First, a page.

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Science of Macronutrients Intake for Fat Loss, Muscle Gain & Strength

This is the third of the series of six articles, it is intended to help people arrive at informed decisions based on science about their nutrition requirements and program for fat loss, muscle gain and building strength so that they can avoid making mistakes. It is not intended as a substitute for medical advice or medical treatment.


Macronutrients are the nutritive components of food that the body needs for energy and to maintain the body’s structure and systems.  There are three principal classes of macronutrients: protein, carbohydrate and fat. Calories intake determines whether weight is gained or lost, however, macronutrients (carbohydrate, protein, and fat) determine whether that change is fat or muscle mass. What this means is that taking macronutrients in the right proportions helps us reach fitness goals faster and better.

Each macronutrient has a specific role in human body that allows the body to function properly: (Source:

  • Protein: Protein is an important building block of bones, muscles, cartilage and skin. In fact, hair and nails are comprised mostly of protein. It helps with muscle repair, muscle maintenance and muscle growth. Food Energy – 4 Calorie/gm.
  • Carbohydrate: Body needs carbohydrate for energy. Carbohydrates are broken down to glucose which is used for energy by body’s cells. The biggest consumers of glucose are brain and muscles. This helps in sparing the use of proteins for energy. Food Energy – 4 Calorie/gm.
  • Fat: Storing energy is one of the main functions of fat. The body uses fat as energy source, it is the major storage form of energy in the body. Fat also has many other important functions in the body. Fats in food come in several forms, including saturated, monounsaturated, and polyunsaturated. Food Energy – 9 Calorie/gm.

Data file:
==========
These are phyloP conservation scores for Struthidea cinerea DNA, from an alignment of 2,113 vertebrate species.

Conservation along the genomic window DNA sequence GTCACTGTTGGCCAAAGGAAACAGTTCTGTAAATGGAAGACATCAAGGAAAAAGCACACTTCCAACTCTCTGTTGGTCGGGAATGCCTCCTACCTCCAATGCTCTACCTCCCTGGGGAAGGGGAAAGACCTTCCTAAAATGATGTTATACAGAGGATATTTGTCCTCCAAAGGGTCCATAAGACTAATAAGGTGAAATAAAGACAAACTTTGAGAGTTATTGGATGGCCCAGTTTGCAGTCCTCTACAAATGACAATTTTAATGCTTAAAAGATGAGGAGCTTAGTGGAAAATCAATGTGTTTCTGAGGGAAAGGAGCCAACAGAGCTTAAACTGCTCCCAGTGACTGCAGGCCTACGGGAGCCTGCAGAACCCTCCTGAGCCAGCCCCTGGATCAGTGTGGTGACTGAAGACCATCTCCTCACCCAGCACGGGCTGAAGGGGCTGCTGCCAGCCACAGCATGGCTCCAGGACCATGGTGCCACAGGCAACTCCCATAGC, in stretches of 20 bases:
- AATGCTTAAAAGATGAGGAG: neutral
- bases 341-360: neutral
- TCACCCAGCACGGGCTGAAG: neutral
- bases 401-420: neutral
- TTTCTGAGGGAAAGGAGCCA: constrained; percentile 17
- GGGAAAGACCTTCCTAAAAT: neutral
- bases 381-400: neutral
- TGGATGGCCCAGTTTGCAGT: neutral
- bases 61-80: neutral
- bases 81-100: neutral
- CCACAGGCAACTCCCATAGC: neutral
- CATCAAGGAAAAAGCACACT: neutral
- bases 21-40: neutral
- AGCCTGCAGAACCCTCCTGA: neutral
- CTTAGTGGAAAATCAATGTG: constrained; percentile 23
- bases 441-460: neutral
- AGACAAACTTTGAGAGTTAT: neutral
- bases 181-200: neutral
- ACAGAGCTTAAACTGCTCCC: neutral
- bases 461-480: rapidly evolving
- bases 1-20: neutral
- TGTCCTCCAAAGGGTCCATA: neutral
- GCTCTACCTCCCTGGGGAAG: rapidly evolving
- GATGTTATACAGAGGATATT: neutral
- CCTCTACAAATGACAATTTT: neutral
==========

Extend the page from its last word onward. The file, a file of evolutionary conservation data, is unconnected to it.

Every cell in the human body contains protein. One needs protein in diet to help body repair cells and make new ones. It is an important building block of bones, muscles, cartilage and skin. Protein is also a critical part of the processes that fuel energy and carry oxygen throughout body in blood.

Why is protein important?

Protein provides the building blocks for muscle mass. Protein helps us to recover and grow from our training, helps preserve muscle when dieting.

Protein is very important during a cutting (losing weight) program. Evidence suggests that eating protein can increase the number of calories one burns by boosting metabolic rate (calories out) and reducing appetite (calories in).

The other two important facts to remember are:

  • Muscles are largely made of protein
  • Muscles are dynamic and constantly being broken down and rebuilt.

Hence, to gain muscle, body must synthesize more muscle protein than it breaks down. Therefore, there needs to be a net positive protein balance in the body and one who wants to build muscle often needs to eat more protein, as well as exercise. A higher protein intake can help build muscle and strength.

How much protein should one consume?

There’s a difference between avoiding a nutrient deficiency and eating the optimal amount of a nutrient.

The Recommended Dietary Allowance (RDA) is the amount of a nutrient one needs to meet basic nutritional requirements. The RDA for protein is a modest 0.8 grams of protein per kilogram of body weight. However, this recommendation is based on structural requirements but disregards use of protein for energy metabolism. This amount varies for cutting and bulking programs.

Protein intake should be enough to cover the muscle growth and preservation benefits. However, it should be kept within a limit so that we do not have to reduce the number of carbohydrates we can eat while keeping to our calorie intake plan. One must not forget that the most important macronutrient for performance is carbohydrate, reducing carbohydrate intake affects our performance.

As compared to bulking, protein needs are slightly higher during cutting because glycogen and fat stores in body decrease and the body is forced to rely more on protein as an energy source. Body can break down both dietary protein and muscle protein to do this, so setting protein intake higher can help limit this.